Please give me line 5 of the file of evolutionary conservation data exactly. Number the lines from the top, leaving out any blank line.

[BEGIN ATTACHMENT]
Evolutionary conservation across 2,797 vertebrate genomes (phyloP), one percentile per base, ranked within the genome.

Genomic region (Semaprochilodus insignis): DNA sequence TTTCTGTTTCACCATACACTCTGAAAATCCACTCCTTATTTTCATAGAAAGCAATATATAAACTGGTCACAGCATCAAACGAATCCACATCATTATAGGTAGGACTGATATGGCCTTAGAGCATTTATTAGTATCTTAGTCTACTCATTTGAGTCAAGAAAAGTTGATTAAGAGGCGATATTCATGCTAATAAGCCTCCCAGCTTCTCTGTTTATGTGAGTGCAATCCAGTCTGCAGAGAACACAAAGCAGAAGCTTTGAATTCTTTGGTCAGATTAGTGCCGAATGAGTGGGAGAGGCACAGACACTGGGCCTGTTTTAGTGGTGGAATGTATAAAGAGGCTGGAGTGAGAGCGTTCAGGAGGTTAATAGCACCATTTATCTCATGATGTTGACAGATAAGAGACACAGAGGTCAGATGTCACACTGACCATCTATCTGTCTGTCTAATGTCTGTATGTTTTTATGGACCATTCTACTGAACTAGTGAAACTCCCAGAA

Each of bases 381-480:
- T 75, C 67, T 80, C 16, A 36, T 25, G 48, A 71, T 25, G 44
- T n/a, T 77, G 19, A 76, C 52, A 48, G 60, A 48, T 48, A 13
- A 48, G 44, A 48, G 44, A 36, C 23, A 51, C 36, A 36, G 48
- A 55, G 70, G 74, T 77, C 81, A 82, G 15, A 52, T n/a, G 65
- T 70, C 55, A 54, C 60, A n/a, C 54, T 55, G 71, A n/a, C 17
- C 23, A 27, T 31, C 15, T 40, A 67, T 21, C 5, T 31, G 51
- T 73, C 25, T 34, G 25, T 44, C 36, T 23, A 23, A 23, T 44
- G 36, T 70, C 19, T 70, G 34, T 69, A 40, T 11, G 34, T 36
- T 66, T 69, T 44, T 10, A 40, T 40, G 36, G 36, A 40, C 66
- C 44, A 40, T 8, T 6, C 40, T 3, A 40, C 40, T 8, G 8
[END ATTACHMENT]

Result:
- T n/a, T 77, G 19, A 76, C 52, A 48, G 60, A 48, T 48, A 13